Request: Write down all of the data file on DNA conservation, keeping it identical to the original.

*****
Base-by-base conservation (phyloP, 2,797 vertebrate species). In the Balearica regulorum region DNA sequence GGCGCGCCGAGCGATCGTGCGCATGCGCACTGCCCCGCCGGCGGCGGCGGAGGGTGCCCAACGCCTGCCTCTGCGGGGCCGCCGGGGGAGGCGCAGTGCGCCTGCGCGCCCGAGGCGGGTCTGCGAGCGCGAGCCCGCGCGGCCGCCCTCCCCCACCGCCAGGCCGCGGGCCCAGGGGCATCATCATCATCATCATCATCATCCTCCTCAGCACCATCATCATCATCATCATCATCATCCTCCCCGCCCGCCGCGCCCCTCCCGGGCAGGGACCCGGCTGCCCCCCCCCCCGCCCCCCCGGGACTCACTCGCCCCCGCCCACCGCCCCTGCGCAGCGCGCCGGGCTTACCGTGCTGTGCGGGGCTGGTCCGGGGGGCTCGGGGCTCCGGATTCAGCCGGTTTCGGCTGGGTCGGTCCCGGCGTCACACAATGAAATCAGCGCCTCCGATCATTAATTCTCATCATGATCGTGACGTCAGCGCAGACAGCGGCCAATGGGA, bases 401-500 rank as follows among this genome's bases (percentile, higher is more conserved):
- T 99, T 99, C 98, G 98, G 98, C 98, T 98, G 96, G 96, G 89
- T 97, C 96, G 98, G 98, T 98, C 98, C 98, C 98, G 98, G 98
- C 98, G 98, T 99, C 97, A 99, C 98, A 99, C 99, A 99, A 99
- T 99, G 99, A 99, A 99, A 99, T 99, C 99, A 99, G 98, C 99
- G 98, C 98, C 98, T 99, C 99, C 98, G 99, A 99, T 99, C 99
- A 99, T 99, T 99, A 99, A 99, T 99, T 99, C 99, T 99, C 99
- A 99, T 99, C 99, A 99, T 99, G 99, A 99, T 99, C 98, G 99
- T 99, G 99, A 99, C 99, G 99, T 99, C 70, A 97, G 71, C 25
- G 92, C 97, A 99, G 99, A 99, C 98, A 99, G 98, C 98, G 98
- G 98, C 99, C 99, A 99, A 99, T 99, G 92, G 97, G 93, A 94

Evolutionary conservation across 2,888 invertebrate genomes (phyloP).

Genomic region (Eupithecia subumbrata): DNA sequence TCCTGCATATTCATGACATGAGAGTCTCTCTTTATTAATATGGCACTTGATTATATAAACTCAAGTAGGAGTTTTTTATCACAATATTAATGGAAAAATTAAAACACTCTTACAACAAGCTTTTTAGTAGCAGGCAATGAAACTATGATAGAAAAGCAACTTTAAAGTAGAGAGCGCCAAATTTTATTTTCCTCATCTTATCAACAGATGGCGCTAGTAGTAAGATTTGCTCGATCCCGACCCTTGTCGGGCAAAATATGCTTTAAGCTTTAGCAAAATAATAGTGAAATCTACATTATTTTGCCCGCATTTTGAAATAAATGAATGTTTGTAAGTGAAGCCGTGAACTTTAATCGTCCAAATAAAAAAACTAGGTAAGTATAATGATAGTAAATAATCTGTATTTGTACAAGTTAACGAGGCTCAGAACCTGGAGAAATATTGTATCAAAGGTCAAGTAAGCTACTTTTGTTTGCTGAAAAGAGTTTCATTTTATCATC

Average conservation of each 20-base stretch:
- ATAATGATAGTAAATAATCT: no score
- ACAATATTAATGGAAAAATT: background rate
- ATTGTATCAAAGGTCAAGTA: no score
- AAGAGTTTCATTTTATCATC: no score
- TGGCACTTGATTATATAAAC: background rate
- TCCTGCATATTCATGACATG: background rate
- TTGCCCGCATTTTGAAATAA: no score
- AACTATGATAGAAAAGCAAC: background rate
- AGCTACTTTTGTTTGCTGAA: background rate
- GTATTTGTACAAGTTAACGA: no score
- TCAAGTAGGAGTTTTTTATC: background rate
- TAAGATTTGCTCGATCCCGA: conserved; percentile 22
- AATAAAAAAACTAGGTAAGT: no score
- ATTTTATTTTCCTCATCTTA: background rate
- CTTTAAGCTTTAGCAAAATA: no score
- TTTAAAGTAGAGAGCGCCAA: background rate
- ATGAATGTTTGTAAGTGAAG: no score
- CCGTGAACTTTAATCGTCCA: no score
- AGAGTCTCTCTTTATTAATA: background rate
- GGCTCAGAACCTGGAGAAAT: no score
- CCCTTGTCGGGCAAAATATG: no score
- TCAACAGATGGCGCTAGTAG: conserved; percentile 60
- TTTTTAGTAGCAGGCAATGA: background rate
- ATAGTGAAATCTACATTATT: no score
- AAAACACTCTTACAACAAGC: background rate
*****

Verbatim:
Base-by-base conservation (phyloP, 2,797 vertebrate species). In the Balearica regulorum region DNA sequence GGCGCGCCGAGCGATCGTGCGCATGCGCACTGCCCCGCCGGCGGCGGCGGAGGGTGCCCAACGCCTGCCTCTGCGGGGCCGCCGGGGGAGGCGCAGTGCGCCTGCGCGCCCGAGGCGGGTCTGCGAGCGCGAGCCCGCGCGGCCGCCCTCCCCCACCGCCAGGCCGCGGGCCCAGGGGCATCATCATCATCATCATCATCATCCTCCTCAGCACCATCATCATCATCATCATCATCATCCTCCCCGCCCGCCGCGCCCCTCCCGGGCAGGGACCCGGCTGCCCCCCCCCCCGCCCCCCCGGGACTCACTCGCCCCCGCCCACCGCCCCTGCGCAGCGCGCCGGGCTTACCGTGCTGTGCGGGGCTGGTCCGGGGGGCTCGGGGCTCCGGATTCAGCCGGTTTCGGCTGGGTCGGTCCCGGCGTCACACAATGAAATCAGCGCCTCCGATCATTAATTCTCATCATGATCGTGACGTCAGCGCAGACAGCGGCCAATGGGA, bases 401-500 rank as follows among this genome's bases (percentile, higher is more conserved):
- T 99, T 99, C 98, G 98, G 98, C 98, T 98, G 96, G 96, G 89
- T 97, C 96, G 98, G 98, T 98, C 98, C 98, C 98, G 98, G 98
- C 98, G 98, T 99, C 97, A 99, C 98, A 99, C 99, A 99, A 99
- T 99, G 99, A 99, A 99, A 99, T 99, C 99, A 99, G 98, C 99
- G 98, C 98, C 98, T 99, C 99, C 98, G 99, A 99, T 99, C 99
- A 99, T 99, T 99, A 99, A 99, T 99, T 99, C 99, T 99, C 99
- A 99, T 99, C 99, A 99, T 99, G 99, A 99, T 99, C 98, G 99
- T 99, G 99, A 99, C 99, G 99, T 99, C 70, A 97, G 71, C 25
- G 92, C 97, A 99, G 99, A 99, C 98, A 99, G 98, C 98, G 98
- G 98, C 99, C 99, A 99, A 99, T 99, G 92, G 97, G 93, A 94

Evolutionary conservation across 2,888 invertebrate genomes (phyloP).

Genomic region (Eupithecia subumbrata): DNA sequence TCCTGCATATTCATGACATGAGAGTCTCTCTTTATTAATATGGCACTTGATTATATAAACTCAAGTAGGAGTTTTTTATCACAATATTAATGGAAAAATTAAAACACTCTTACAACAAGCTTTTTAGTAGCAGGCAATGAAACTATGATAGAAAAGCAACTTTAAAGTAGAGAGCGCCAAATTTTATTTTCCTCATCTTATCAACAGATGGCGCTAGTAGTAAGATTTGCTCGATCCCGACCCTTGTCGGGCAAAATATGCTTTAAGCTTTAGCAAAATAATAGTGAAATCTACATTATTTTGCCCGCATTTTGAAATAAATGAATGTTTGTAAGTGAAGCCGTGAACTTTAATCGTCCAAATAAAAAAACTAGGTAAGTATAATGATAGTAAATAATCTGTATTTGTACAAGTTAACGAGGCTCAGAACCTGGAGAAATATTGTATCAAAGGTCAAGTAAGCTACTTTTGTTTGCTGAAAAGAGTTTCATTTTATCATC

Average conservation of each 20-base stretch:
- ATAATGATAGTAAATAATCT: no score
- ACAATATTAATGGAAAAATT: background rate
- ATTGTATCAAAGGTCAAGTA: no score
- AAGAGTTTCATTTTATCATC: no score
- TGGCACTTGATTATATAAAC: background rate
- TCCTGCATATTCATGACATG: background rate
- TTGCCCGCATTTTGAAATAA: no score
- AACTATGATAGAAAAGCAAC: background rate
- AGCTACTTTTGTTTGCTGAA: background rate
- GTATTTGTACAAGTTAACGA: no score
- TCAAGTAGGAGTTTTTTATC: background rate
- TAAGATTTGCTCGATCCCGA: conserved; percentile 22
- AATAAAAAAACTAGGTAAGT: no score
- ATTTTATTTTCCTCATCTTA: background rate
- CTTTAAGCTTTAGCAAAATA: no score
- TTTAAAGTAGAGAGCGCCAA: background rate
- ATGAATGTTTGTAAGTGAAG: no score
- CCGTGAACTTTAATCGTCCA: no score
- AGAGTCTCTCTTTATTAATA: background rate
- GGCTCAGAACCTGGAGAAAT: no score
- CCCTTGTCGGGCAAAATATG: no score
- TCAACAGATGGCGCTAGTAG: conserved; percentile 60
- TTTTTAGTAGCAGGCAATGA: background rate
- ATAGTGAAATCTACATTATT: no score
- AAAACACTCTTACAACAAGC: background rate